Why Eskom’s electricity demand forecasts are wrong – again

Eskom gave input into the Departments of Energy IRP2010 (Integrated Resource Plan) – some would say they wrote it on behalf of the Department.  One of the key factors in planning electricity generation capacity is knowing what the demand will be.  Currently, the electricity demand peaks at just under 40 000MW.  Eskom projected than by 2030, the demand would be about 85 000MW, or about 4% compounded demand growth, every year.

There are two assumption behind this: one is that the economy will more than double over the next two decades, and that electricity demand growth is tied to economic growth.  The first is awkward to agree with, as we know that we cannot simply consume twice as much natural resources, such as fresh water.  Particularly with the reality of climate change upon us, water in particular is likely to become scarce, and along with that food production comes under pressure.  We cannot simply keep doubling our consumption.

The second assumption is just not true – it is well documented that economies tend to shift over time from dominance by raw materials and heavy industry, to a more service orientated economy (see The Structure and intensity of energy use: Trends in 5 OECD countries, R B Howarth et al.)   Sweden, as an example, used less electricity in 2009 (364 TWh) than it did in 1970 (375 TWh), but its economy has grown by a factor of 10 over the same period.

Reduction in industrial demand

If the projected supply and demand proceeds as predicted by the IRP 2010, there will be a time when there will be shortfalls (see http://www.miningmx.com/news/energy/power-situation-remains-critical-says-eskom-ceo.htm.) The threat of this will have at least three effects.

Firstly, electricity consumers in general, but large consumers in particular, will start to invest in energy efficiency.  This is a demand that disappears for good, as no company would remove efficiency measures once they are put in place.

Secondly, industries will start to look at methods of generating their own electricity, to reduce their dependence on the grid.  This will happen both via co-generation using existing processes, as well as via installation of technology such as wind turbines and solar photovoltaic arrays.  In all cases, once the generation equipment is in place, it will make economic sense to keep it operating for as long as possible.  With the cost of electricity rising, it is also likely to make sense to maintain or replace the generation equipment as required.  This means that this demand will be lost forever, as far as Eskom is concerned.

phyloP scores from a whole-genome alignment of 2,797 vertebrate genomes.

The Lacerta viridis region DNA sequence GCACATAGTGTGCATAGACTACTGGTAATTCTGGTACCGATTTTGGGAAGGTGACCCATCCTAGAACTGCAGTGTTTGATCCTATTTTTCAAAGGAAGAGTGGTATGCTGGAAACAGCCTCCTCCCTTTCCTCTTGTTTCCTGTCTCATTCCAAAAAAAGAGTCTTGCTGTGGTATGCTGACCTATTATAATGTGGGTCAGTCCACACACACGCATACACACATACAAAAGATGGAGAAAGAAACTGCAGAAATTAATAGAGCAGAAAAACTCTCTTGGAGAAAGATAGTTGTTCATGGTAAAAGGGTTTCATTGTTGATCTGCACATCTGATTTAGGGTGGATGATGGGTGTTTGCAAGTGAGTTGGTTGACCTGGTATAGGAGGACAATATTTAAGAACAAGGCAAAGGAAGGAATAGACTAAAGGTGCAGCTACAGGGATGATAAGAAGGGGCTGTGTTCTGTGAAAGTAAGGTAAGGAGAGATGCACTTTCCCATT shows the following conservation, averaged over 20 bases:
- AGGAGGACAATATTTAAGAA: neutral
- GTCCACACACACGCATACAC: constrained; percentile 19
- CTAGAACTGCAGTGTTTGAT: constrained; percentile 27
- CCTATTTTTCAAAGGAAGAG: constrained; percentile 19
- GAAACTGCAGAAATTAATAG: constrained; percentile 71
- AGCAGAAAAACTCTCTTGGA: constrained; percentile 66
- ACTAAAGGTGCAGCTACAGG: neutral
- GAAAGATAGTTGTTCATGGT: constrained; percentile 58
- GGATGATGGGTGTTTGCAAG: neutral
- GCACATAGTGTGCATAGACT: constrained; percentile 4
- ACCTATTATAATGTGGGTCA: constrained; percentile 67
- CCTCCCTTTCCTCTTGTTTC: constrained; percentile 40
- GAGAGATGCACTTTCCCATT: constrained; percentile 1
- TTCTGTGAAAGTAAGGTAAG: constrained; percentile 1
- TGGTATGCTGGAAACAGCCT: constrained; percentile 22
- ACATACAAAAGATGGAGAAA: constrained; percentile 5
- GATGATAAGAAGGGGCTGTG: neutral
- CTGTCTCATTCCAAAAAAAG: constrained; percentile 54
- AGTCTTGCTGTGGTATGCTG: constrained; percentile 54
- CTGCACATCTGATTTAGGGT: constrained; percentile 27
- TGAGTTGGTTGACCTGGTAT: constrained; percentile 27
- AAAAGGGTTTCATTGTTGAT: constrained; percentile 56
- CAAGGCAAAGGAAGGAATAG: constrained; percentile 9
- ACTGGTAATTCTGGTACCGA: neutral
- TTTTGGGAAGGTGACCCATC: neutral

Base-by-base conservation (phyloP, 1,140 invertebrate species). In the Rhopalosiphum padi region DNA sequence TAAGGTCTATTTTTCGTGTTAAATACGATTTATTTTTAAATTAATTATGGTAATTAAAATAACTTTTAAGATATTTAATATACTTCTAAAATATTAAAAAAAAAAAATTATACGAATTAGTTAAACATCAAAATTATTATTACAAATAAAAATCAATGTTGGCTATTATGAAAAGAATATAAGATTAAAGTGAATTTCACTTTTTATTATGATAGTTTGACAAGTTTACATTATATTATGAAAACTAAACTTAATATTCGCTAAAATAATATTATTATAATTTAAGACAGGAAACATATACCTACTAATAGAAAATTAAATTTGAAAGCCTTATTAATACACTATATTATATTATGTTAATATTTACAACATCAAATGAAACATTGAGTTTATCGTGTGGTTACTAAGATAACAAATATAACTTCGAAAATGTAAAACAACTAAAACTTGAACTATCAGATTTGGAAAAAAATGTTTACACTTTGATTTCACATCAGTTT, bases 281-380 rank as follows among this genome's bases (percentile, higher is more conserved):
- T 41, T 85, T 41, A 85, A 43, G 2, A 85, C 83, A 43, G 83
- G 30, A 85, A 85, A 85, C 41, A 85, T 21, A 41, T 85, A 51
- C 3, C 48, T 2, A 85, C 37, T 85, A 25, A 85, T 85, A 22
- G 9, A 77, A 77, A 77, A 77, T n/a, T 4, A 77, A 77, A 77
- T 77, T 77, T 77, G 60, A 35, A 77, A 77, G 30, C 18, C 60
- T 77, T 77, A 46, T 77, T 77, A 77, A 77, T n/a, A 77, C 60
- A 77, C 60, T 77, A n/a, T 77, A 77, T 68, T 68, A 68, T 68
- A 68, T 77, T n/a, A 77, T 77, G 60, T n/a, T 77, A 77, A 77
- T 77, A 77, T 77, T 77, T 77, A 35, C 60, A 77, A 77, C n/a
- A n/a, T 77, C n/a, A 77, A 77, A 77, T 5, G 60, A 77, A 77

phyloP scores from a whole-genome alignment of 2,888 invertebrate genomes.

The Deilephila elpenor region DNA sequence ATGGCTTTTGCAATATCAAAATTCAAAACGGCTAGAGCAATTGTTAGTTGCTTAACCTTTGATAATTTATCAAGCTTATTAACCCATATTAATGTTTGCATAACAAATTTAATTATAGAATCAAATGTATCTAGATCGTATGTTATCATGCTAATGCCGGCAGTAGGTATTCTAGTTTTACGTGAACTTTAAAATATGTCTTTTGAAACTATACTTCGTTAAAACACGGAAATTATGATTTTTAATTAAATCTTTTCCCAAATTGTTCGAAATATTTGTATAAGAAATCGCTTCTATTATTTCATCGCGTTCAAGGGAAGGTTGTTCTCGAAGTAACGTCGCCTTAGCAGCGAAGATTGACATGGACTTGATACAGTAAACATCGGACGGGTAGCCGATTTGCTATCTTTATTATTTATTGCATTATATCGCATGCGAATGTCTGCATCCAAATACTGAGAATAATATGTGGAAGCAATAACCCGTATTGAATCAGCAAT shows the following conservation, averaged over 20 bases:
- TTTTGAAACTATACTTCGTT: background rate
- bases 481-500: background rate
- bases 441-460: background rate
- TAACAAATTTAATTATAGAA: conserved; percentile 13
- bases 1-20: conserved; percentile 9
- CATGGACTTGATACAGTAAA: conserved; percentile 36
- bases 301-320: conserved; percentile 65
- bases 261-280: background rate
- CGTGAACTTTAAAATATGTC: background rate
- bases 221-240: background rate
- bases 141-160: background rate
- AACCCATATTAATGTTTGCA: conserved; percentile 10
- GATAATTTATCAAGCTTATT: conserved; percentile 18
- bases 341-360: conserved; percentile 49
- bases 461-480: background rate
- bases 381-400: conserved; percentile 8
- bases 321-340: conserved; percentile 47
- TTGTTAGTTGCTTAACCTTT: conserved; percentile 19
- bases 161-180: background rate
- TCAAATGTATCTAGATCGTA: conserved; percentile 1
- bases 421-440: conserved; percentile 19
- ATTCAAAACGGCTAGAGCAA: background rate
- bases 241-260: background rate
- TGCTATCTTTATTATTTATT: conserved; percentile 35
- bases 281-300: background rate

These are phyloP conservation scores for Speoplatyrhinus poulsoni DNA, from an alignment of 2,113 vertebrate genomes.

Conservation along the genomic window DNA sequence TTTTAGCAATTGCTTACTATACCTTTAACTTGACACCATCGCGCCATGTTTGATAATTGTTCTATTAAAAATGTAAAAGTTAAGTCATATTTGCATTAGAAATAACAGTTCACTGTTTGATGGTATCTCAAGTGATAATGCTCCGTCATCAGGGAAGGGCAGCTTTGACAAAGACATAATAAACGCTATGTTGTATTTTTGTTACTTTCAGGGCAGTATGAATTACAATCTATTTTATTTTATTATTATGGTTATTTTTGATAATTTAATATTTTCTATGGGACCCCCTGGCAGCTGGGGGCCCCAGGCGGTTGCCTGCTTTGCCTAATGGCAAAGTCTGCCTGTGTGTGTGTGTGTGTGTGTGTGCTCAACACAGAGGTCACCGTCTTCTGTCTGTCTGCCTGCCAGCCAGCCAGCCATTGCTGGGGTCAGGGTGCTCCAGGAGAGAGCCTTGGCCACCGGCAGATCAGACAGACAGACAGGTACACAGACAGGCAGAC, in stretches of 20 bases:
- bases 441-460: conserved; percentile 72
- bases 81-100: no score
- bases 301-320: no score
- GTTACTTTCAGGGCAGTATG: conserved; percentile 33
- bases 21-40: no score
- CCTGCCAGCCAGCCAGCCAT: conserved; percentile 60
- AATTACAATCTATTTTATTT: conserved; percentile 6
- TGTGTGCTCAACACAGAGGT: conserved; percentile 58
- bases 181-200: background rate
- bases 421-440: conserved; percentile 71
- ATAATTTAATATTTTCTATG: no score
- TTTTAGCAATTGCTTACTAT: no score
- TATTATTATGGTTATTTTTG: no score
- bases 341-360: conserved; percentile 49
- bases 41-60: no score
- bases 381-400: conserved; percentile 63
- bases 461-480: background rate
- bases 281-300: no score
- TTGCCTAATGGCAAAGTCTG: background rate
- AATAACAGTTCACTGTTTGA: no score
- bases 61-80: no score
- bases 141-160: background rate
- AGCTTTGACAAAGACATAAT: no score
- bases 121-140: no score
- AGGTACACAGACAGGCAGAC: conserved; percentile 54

Thirdly, with the cheapest electricity in the world, South Africa was an ideal place to build intensive energy users such as smelters.  As this advantage is eroded by the steep rising price of electricity, these companies will think carefully when the existing plants reach their lifetime, or require major overhaul.  Closures will cause a sharp drop in demand, and reduce the percentage contribution to the economy made by energy intensive industries.

So, far from growing in lock step with the economy, electricity demand will be affected by efficiency, own generation and a shift in the industrial landscape.

Boom and Bust

Historically, Eskom has made poor choices in terms of allocation of capital to massively wasteful overcapacity. [International Journal of Regulation and Governance, Rationale for restructuring and regulation of a ‘low priced’ public utility: a case study of Eskom in South Africa Anton Eberhard and Msafiri Mtepa]. Past behaviour, it is said, is a good indicator for future behaviour, and indeed all the signs are there that Eskom is on the brink of repeating this mistake from the 1970s.  The pattern is to:

  • overestimate demand
  • embark on building large centralised generating capacity projects which take a decade or more to come online and incur large borrowing costs
  • incur massive cost overruns (e.g. Medupi will cost more than double the initial figure)
  • eventually be saddled with excess generation capacity
  • with an oversupply, look around for ways to sell large quantities of electricity
  • enter into long term contracts with intensive users such as smelters, at heavily discounted prices, sometimes below cost
  • forget about planning for the next three or four decades, until the next crisis

With Medupi, Kusile, and plans for six nuclear reactors, the first part of this pattern is already clear.  In particular, long term locked in options such as nuclear power plants, with 10 to 15 year lead times between ordering and switching on, are the worst options. Even the Department of Public Enterprises disagreed with Eskom’s demand forecast, and put forward their own projections, which were ignored for the purposes of the IRP 2010.


The one thing that we can be sure of about the future is that all our predictions will be wrong.  And in a changing climate, our plans should be flexible and able to respond to rapid change.  We should favour generation technologies which have shorter lead times, and plans that can be rapidly adjusted in response to actual demand, for example adding wind turbines or solar collectors.  Distributed renewable energy fits these needs perfectly, and would not only avoid huge debt from large centralised power stations, but also avoid the problems of fuel waste pollution.

Further reading:

Business Day Editorial: We need power … but that much?

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